The latest version of the Orion, Weatherby’s over and under launched in 2014, is no exception to the quality mantra the company maintains. This is the latest of several different incarnations of the Orion, giving a good compromise for affordability and quality.
Although the newest Weatherby Orion is at home in the field, its good balance makes the shotgun a natural for wingshooting.
To step back in time, Weatherby got its start when Roy Weatherby launched the Weatherby magnum calibers in the 1940s. Gun manufacturing started with the Mark V rifle in 1957, The Mark V was known as a premium rifle to shoot Weatherby’s line of magnum cartridges.
The company took a different approach when it started designing and selling shotguns in the 1960s. The shotguns were designed by Weatherby, were up to the company’s quality benchmarks, but were always built by a different manufacturer. While Weatherby rifles were known as premium guns with a premium price tag, the company’s shotguns were known for quality and a more economical price.
The latest version of the Orion came after a hiatus when the gun wasn’t built. It is now manufactured by ATA in Turkey, which is a different company than is presently manufacturing Weatherby pumps and semi-automatics in Turkey.
The latest version of the Orion continues a long line of quality over and unders from Weatherby.
“Turkey now reminds me of what Italy was in the early years with a lot of manufacturers,” said Dean Rumbaugh, Weatherby’s historian.
Although some might have concerns about Turkish guns, Rumbaugh assures the Orion still has to meet Weatherby standards and the company designed the gun. “If Weatherby’s name is on it, it will be a quality product.”
Out of the Box
Taking the Orion out of the box, the first standout is the Weatherby name etched in gold lettering on the receiver. Done with a modern font, this adds character to the gun, giving a modern flare to a classically styled firearm.
The Weatherby name etched in gold on the Orion receiver compliments the gold trigger.
Available with 26 and 28-inch barrels, the model I have has the shorter barrel. Barrels are chrome lined, with a vented matte rib to cut down on glare on top. Both models have three-inch chambers for hunting. The only option for beads is a single brass bead at the front of the rib.
The company is calling the grip a Prince of Wales with its relaxed curve and rounded knob. Although every manufacturer varies the stock dimensions to a certain degree, the Prince of Wales is more than just a rounded grip cap. As a generality, the circumference of the grip is not as tight as with a standard pistol grip. It is sometimes considered a compromise between a pistol grip and a straight grip.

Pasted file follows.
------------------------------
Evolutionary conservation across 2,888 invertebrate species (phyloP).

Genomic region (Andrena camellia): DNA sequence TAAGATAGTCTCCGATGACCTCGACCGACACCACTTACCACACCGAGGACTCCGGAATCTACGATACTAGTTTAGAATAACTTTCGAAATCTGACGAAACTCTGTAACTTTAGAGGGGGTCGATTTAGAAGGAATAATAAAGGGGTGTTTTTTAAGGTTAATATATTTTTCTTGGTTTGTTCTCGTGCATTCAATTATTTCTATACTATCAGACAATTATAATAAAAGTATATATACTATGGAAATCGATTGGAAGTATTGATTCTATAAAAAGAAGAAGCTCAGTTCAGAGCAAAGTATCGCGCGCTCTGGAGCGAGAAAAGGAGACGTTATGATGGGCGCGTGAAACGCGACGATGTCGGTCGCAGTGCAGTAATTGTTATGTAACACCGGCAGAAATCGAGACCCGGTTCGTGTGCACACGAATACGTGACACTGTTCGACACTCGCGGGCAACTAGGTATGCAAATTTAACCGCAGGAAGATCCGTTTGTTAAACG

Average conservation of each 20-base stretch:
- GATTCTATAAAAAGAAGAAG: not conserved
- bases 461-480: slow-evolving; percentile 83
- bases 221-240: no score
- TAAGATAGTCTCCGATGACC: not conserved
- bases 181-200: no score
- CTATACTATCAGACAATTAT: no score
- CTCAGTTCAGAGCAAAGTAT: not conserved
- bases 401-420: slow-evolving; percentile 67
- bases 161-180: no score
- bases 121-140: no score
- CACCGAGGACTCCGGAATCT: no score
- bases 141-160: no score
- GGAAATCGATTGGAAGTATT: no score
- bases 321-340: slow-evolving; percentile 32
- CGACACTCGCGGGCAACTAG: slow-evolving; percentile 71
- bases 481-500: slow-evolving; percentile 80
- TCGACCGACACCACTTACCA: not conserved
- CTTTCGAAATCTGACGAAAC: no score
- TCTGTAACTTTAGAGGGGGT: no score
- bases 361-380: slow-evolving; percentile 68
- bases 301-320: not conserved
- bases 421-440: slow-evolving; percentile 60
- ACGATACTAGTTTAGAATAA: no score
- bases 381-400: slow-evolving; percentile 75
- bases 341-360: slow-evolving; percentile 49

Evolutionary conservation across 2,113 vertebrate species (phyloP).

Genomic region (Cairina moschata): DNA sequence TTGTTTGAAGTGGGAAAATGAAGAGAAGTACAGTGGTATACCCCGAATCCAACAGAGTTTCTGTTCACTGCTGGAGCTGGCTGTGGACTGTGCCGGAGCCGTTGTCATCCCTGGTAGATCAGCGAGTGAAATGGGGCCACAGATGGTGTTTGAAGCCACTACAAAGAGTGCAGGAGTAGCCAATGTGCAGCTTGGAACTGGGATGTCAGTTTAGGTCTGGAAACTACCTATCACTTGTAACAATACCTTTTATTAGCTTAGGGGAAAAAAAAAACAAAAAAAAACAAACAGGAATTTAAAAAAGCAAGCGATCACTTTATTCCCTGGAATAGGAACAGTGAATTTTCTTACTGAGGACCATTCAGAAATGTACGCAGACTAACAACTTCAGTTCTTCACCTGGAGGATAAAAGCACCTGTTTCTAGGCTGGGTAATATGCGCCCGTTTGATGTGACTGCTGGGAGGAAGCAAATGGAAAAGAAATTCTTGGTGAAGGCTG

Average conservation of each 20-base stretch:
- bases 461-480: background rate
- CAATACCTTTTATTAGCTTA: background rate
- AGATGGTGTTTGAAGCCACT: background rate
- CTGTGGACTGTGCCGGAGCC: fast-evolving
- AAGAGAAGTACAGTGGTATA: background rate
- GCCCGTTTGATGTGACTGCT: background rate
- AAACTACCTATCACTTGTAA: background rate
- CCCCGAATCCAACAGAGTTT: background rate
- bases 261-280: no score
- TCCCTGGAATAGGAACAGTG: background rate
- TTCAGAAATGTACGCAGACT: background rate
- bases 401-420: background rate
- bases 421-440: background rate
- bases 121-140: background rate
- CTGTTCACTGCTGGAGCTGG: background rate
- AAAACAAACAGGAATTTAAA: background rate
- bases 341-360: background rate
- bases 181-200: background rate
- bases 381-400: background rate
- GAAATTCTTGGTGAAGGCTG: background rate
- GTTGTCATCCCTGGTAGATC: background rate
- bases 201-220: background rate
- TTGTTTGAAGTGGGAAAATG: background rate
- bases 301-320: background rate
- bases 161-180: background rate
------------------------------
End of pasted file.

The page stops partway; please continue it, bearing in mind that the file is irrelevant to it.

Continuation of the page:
The Prince of Wales grip is shown in this profile photo of the Weatherby Orion.
Examining the technical stuff, the Orion has a length of pull of 14-5/8 inches, drop at heel of 2-3/8 inches and the drop at the comb is 1-5/8 inches. The weight of both versions is 7 pounds.
At present, the gun is only available in 12 gauge. My comparison for the new model is my 20-gauge Orion, built in the SKB era. It was my first over and under and a pleasure to shoot.
Besides guns produced with its own name, SKB was known for building over-and-unders and side-by-sides for Ithaca.
The Orion SKB-era, above, and the newest version of the Orion. Big changes between the two are the location of the barrel selector and the Prince of Wales grip on the new version.
SKB was the longest-standing manufacturer of Weatherby over and unders, producing them from 1982 to 2007. There were two grades: the plainer Orion and higher grade Athena. A new manufacturer was sought when SKB stopped building guns for all other companies. Fausti was the next Weatherby over and under manufacturer, building both models 2008-2011 with the name Athena d’Italia and Orion d’Italia.
The original Weatherby over-and-under was the Regency line from 1967-1982, built by Angelo Zoli. Nikko, the company that built Winchester’s Model 101s at the time, produced the Weatherby Olympian from 1977 to 1981.
Getting back to the newest model, throwing the gun up to my shoulder, it has nice balance and pointability – something that impressed me with my SKB Orion.
I decided to do a side-by-side test with my Orion and the newest one. There were many similarities between the two. Both have a boxlock action and ejectors. The receiver of the new Orion is trimmer though, something that contributes to faster handling. Both have Grade A walnut with high-gloss finish.
The tang safety also doubles as a barrel selector on the new Orion.
One change was the barrel selection system. With the SKB, barrel changes were done with a push button on the trigger. Although I don’t hunt with a pointing dog and have a little less time cushion, I often thought it impractical to slide a switch to the side on the safety and get the gun up in less than a second – especially with gloves on. Yet, this is the design most doubles go with. It’s also the system on the new Weatherby.